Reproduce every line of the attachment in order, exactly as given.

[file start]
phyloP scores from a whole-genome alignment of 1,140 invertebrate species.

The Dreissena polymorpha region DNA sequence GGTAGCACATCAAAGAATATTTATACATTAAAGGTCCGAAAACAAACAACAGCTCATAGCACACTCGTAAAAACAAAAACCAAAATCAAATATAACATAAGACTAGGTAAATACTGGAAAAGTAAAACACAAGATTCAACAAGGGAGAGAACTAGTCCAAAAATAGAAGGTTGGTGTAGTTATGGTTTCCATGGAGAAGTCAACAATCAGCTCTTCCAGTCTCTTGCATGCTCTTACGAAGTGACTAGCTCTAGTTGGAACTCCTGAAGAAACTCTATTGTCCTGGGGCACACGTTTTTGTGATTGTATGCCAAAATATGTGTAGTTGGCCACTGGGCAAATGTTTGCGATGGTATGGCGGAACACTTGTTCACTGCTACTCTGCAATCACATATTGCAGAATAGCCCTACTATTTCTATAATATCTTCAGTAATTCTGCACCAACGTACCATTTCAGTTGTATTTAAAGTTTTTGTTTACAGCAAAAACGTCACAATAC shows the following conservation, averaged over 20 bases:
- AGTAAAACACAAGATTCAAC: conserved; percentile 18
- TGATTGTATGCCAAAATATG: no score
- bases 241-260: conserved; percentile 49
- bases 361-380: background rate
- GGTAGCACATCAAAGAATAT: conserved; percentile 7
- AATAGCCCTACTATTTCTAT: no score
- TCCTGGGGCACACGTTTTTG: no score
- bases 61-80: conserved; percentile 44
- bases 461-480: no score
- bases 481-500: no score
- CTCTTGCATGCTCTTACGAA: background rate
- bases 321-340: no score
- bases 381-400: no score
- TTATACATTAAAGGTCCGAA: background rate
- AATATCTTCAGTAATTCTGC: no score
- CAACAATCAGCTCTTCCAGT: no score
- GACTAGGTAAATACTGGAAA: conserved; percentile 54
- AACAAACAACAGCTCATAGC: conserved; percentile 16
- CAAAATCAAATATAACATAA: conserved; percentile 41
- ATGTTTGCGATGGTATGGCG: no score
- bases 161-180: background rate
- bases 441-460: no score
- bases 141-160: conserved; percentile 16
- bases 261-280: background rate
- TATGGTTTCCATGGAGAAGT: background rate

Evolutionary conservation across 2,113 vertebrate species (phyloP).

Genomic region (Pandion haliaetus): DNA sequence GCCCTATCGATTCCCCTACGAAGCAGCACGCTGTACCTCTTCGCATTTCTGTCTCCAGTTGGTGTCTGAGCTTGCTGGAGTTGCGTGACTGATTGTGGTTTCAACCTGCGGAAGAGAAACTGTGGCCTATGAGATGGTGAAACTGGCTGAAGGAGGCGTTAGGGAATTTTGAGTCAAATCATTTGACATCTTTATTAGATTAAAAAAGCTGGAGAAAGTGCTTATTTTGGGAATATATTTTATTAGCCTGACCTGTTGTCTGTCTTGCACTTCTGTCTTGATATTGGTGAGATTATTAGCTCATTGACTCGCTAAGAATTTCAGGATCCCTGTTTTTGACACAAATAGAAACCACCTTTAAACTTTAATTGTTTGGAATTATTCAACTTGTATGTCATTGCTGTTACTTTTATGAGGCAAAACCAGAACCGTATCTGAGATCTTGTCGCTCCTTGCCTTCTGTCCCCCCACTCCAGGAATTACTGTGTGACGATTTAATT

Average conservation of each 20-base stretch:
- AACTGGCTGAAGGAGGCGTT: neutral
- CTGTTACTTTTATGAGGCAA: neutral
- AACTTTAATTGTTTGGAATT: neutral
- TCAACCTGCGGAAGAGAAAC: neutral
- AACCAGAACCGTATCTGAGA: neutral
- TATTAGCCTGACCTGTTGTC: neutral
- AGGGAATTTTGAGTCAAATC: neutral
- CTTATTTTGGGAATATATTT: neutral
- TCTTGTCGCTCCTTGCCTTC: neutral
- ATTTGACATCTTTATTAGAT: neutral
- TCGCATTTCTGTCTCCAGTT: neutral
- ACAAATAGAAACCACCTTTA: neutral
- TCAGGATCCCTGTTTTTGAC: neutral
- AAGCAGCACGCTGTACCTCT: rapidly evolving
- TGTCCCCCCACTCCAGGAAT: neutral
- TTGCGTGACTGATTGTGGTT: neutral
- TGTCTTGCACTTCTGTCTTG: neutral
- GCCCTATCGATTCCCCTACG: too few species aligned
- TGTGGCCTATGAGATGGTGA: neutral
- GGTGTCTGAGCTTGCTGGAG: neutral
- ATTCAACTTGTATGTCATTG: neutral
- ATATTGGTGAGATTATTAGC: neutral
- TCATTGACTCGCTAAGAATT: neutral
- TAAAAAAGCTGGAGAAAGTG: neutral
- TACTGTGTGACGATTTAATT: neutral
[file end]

phyloP scores from a whole-genome alignment of 1,140 invertebrate species.

The Dreissena polymorpha region DNA sequence GGTAGCACATCAAAGAATATTTATACATTAAAGGTCCGAAAACAAACAACAGCTCATAGCACACTCGTAAAAACAAAAACCAAAATCAAATATAACATAAGACTAGGTAAATACTGGAAAAGTAAAACACAAGATTCAACAAGGGAGAGAACTAGTCCAAAAATAGAAGGTTGGTGTAGTTATGGTTTCCATGGAGAAGTCAACAATCAGCTCTTCCAGTCTCTTGCATGCTCTTACGAAGTGACTAGCTCTAGTTGGAACTCCTGAAGAAACTCTATTGTCCTGGGGCACACGTTTTTGTGATTGTATGCCAAAATATGTGTAGTTGGCCACTGGGCAAATGTTTGCGATGGTATGGCGGAACACTTGTTCACTGCTACTCTGCAATCACATATTGCAGAATAGCCCTACTATTTCTATAATATCTTCAGTAATTCTGCACCAACGTACCATTTCAGTTGTATTTAAAGTTTTTGTTTACAGCAAAAACGTCACAATAC shows the following conservation, averaged over 20 bases:
- AGTAAAACACAAGATTCAAC: conserved; percentile 18
- TGATTGTATGCCAAAATATG: no score
- bases 241-260: conserved; percentile 49
- bases 361-380: background rate
- GGTAGCACATCAAAGAATAT: conserved; percentile 7
- AATAGCCCTACTATTTCTAT: no score
- TCCTGGGGCACACGTTTTTG: no score
- bases 61-80: conserved; percentile 44
- bases 461-480: no score
- bases 481-500: no score
- CTCTTGCATGCTCTTACGAA: background rate
- bases 321-340: no score
- bases 381-400: no score
- TTATACATTAAAGGTCCGAA: background rate
- AATATCTTCAGTAATTCTGC: no score
- CAACAATCAGCTCTTCCAGT: no score
- GACTAGGTAAATACTGGAAA: conserved; percentile 54
- AACAAACAACAGCTCATAGC: conserved; percentile 16
- CAAAATCAAATATAACATAA: conserved; percentile 41
- ATGTTTGCGATGGTATGGCG: no score
- bases 161-180: background rate
- bases 441-460: no score
- bases 141-160: conserved; percentile 16
- bases 261-280: background rate
- TATGGTTTCCATGGAGAAGT: background rate

Evolutionary conservation across 2,113 vertebrate species (phyloP).

Genomic region (Pandion haliaetus): DNA sequence GCCCTATCGATTCCCCTACGAAGCAGCACGCTGTACCTCTTCGCATTTCTGTCTCCAGTTGGTGTCTGAGCTTGCTGGAGTTGCGTGACTGATTGTGGTTTCAACCTGCGGAAGAGAAACTGTGGCCTATGAGATGGTGAAACTGGCTGAAGGAGGCGTTAGGGAATTTTGAGTCAAATCATTTGACATCTTTATTAGATTAAAAAAGCTGGAGAAAGTGCTTATTTTGGGAATATATTTTATTAGCCTGACCTGTTGTCTGTCTTGCACTTCTGTCTTGATATTGGTGAGATTATTAGCTCATTGACTCGCTAAGAATTTCAGGATCCCTGTTTTTGACACAAATAGAAACCACCTTTAAACTTTAATTGTTTGGAATTATTCAACTTGTATGTCATTGCTGTTACTTTTATGAGGCAAAACCAGAACCGTATCTGAGATCTTGTCGCTCCTTGCCTTCTGTCCCCCCACTCCAGGAATTACTGTGTGACGATTTAATT

Average conservation of each 20-base stretch:
- AACTGGCTGAAGGAGGCGTT: neutral
- CTGTTACTTTTATGAGGCAA: neutral
- AACTTTAATTGTTTGGAATT: neutral
- TCAACCTGCGGAAGAGAAAC: neutral
- AACCAGAACCGTATCTGAGA: neutral
- TATTAGCCTGACCTGTTGTC: neutral
- AGGGAATTTTGAGTCAAATC: neutral
- CTTATTTTGGGAATATATTT: neutral
- TCTTGTCGCTCCTTGCCTTC: neutral
- ATTTGACATCTTTATTAGAT: neutral
- TCGCATTTCTGTCTCCAGTT: neutral
- ACAAATAGAAACCACCTTTA: neutral
- TCAGGATCCCTGTTTTTGAC: neutral
- AAGCAGCACGCTGTACCTCT: rapidly evolving
- TGTCCCCCCACTCCAGGAAT: neutral
- TTGCGTGACTGATTGTGGTT: neutral
- TGTCTTGCACTTCTGTCTTG: neutral
- GCCCTATCGATTCCCCTACG: too few species aligned
- TGTGGCCTATGAGATGGTGA: neutral
- GGTGTCTGAGCTTGCTGGAG: neutral
- ATTCAACTTGTATGTCATTG: neutral
- ATATTGGTGAGATTATTAGC: neutral
- TCATTGACTCGCTAAGAATT: neutral
- TAAAAAAGCTGGAGAAAGTG: neutral
- TACTGTGTGACGATTTAATT: neutral